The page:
Working Through Trauma and PTSD

Celina Sooksatan
May 21, 2019

Rosie Perez (L) speaking with psychotherapist Diane Poole Heller (R). Photo credit: Asya Gorovits

Trauma can be experienced in a number of ways, whether it is from an abusive relationship, experiences in combat, or from unprecedented experiences such as an attack, an accident, or a natural disaster.  According to the American Psychiatric Association, approximately 1 out of 11 adults in the US develop post-traumatic stress disorder (PTSD), a psychiatric condition in which the feelings associated with the traumatic event stay present in a person’s life after it is over. Long term effects of PTSD can be debilitating, and those affected with it experience symptoms such as flashbacks, distorted and unpredictable emotions, and avoidant tendencies. Because of the mental anguish it causes, PTSD is a tough subject to tackle for those who have experienced it.

Last Monday, the Rubin Museum of Art in New York City hosted an event as part of their Brainwave series that tried to do just that. The talk, Trauma and the Power of Resilience, featured Oscar and Golden Globe nominated actress Rosie Perez and trauma specialist and psychotherapist Diane Poole Heller, Ph.D. During the talk, Perez and Heller delved into the ways in which trauma can be unraveled and reckoned with.

Perez is no stranger to trauma. Her experience with a neglectful mother and physically abusive caretakers as a child growing up in New York led to a PTSD diagnoses as an adult. Although her positive and upbeat attitude and successful acting career are markers of her resilience, trauma in her formative years heavily impacted her later in life. She experienced extreme bouts of anger and would often go from “0 to 180” in a matter of seconds, she said. She also developed tendencies to shut out connections with people from fear that they would abandon her, and suffered from extreme anxiety.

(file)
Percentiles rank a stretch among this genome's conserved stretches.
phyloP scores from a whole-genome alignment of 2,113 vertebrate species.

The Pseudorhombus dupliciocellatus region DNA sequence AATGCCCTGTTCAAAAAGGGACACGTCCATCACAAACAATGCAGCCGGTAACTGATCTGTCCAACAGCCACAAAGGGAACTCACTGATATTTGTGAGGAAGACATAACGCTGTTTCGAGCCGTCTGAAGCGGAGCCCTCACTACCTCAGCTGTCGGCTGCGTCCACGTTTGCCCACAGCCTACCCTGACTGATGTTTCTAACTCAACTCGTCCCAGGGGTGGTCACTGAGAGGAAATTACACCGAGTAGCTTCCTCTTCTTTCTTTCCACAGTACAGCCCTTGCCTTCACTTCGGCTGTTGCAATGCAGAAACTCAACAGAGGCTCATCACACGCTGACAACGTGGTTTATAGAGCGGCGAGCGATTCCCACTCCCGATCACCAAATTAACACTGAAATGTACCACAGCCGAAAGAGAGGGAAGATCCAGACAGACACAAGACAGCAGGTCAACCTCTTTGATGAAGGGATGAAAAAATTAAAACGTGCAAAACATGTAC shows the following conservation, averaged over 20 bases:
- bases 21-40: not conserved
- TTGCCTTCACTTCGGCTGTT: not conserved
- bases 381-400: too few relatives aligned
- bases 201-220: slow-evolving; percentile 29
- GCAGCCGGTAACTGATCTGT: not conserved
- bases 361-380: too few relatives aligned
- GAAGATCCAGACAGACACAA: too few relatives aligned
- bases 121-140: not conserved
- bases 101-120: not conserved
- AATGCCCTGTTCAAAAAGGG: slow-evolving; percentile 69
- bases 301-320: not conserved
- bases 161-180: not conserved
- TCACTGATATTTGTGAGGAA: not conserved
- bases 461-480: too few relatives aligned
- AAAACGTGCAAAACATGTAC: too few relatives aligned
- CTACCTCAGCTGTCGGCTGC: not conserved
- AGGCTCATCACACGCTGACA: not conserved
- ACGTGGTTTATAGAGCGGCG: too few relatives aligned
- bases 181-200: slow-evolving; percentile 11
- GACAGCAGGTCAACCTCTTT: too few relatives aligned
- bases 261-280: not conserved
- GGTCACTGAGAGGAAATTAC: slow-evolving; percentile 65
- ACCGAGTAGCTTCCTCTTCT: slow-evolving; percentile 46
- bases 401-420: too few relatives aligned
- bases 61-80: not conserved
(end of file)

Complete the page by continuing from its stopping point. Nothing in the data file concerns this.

Perez explained that she was well taken care of by her aunt, who gave her a loving home, but at the age of four, her mother returned, removed her from that home, and soon abandoned her, this time to the child welfare system., Heller explained that even though Perez’s traumatic experiences with abuse started when she was young, having good attachment in her early years from her aunt greatly contributed to her resilience by leaving a “blueprint” of love for her to subconsciously refer to.

Perez’s real journey to healing started with therapy, she explained. She had pushed to make her career the main focus of her life despite being haunted by anxiety and depression. She did not realize she was suffering from PTSD – her only knowledge of the condition was the association of it with war veterans. When her therapist first suggested that she might be suffering from PTSD, Perez’s first reaction was anger. She says that she thought she had overcome her problems regarding her trauma and was distraught to hear that she was dealing with a mental disorder. However, Perez says that learning about the disorder and feeling understood were the first real steps in understanding how to live and thrive despite her condition. The second big step was understanding that she needed medication.

Heller explained that because trauma often happens in isolation, many people who go through trauma struggle to recount their experiences. The hope with therapy, Heller said, is that both patient and therapist can work in a collaborative environment to understand the patient’s unique situation and work together through trust.

Perez was in full agreement. She refers to therapy as a life changer and explains that instead of referring to her condition as an everyday struggle as she used to – she now refers to it as an everyday effort.